Anglican Communion Leaders Suspend Episcopal Church
“This sanction is the ecclesiastical equivalent of being placed in ‘time out.'” — IRD Anglican Program Director Jeff Walton
WASHINGTON, Jan. 14, 2016 /Christian Newswire/ — Top bishops in the Anglican Communion have voted to suspend the U.S.-based Episcopal Church from full participation in the worldwide family of churches historically descended from the Church of England. The suspension will last for three years; enough time for the Episcopal Church’s General Convention to address the matter at the denomination’s next governing General Convention in 2018.
The gathering of leaders (known as ‘primates’) from 38 Anglican Communion provinces, including Anglican Church in North America Archbishop Foley Beach, was convened by Archbishop of Canterbury Justin Welby to discuss pressing issues facing the third largest family of Christian churches.
The worldwide Anglican Communion has been riven by discord since the U.S.-based Episcopal Church consecrated an openly partnered homosexual man as bishop of the diocese of New Hampshire in 2003. The consecration brought to the forefront long-simmering disagreements about scriptural authority and resulted in impaired communion between the Episcopal Church and more traditionalist provinces located primarily in the Global South.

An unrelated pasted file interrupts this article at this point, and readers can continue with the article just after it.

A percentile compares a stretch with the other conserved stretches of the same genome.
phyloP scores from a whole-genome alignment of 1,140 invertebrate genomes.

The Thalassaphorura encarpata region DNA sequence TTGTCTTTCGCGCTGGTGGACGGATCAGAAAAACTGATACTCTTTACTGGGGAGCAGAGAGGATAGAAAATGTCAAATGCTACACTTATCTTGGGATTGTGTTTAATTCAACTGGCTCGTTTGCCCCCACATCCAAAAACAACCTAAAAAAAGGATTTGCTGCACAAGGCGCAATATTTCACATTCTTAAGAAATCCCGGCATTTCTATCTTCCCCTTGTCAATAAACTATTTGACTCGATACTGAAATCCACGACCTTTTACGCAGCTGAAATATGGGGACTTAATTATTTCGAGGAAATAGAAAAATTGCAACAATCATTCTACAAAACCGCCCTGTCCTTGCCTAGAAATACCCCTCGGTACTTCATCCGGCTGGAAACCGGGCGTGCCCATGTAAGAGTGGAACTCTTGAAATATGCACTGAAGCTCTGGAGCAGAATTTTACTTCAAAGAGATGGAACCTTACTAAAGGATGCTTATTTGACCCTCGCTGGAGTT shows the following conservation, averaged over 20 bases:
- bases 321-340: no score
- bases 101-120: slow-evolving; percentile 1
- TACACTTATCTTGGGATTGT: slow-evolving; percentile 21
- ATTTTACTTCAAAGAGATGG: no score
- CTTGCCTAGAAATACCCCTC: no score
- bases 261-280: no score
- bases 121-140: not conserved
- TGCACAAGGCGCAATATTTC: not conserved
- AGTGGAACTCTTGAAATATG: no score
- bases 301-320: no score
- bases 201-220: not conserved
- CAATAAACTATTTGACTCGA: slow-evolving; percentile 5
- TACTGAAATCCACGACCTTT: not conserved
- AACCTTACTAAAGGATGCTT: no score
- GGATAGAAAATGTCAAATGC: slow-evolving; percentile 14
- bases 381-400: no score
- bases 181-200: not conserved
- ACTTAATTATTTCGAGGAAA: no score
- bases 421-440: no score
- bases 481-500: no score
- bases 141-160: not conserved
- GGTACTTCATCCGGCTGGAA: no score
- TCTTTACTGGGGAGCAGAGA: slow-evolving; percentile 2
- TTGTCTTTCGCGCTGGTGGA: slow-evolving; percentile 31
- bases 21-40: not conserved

IRD Anglican Program Director Jeff Walton commented:
“This sanction is the ecclesiastical equivalent of being placed in ‘time out.’ But the goal of ‘time out’ is to change behavior, and the Episcopal Church has clearly spoken that it will not deviate from its chosen trajectory.
“There will be no formal schism, but primates will continue — as they have since 2003 — refusing to take the Holy Eucharist with their fellow bishops due to the ‘impaired’ or ‘broken communion’ between their provinces and the Episcopal Church.
“The primates who have taken this step have cited three reasons for doing so: the lack of reconciliation between the Episcopal Church and their provinces, obedience to Scripture, and the admonitions of the Book of Common Prayer. For them it’s a question of faithfulness to Jesus Christ.
“The other major development from the Canterbury gathering is the seating of Archbishop Foley Beach among the primates as an equal with voice and vote. From the primates’ perspective, the Anglican Church in North America is now a de-facto province of the Anglican Communion.”
Posted on January 14, 2016, in Church Leadership, Uncategorized and tagged Anglican Church in North America, Anglican Communion, Archbishop of Canterbury, Episcopal Church, Foley Beach. Bookmark the permalink. Leave a comment.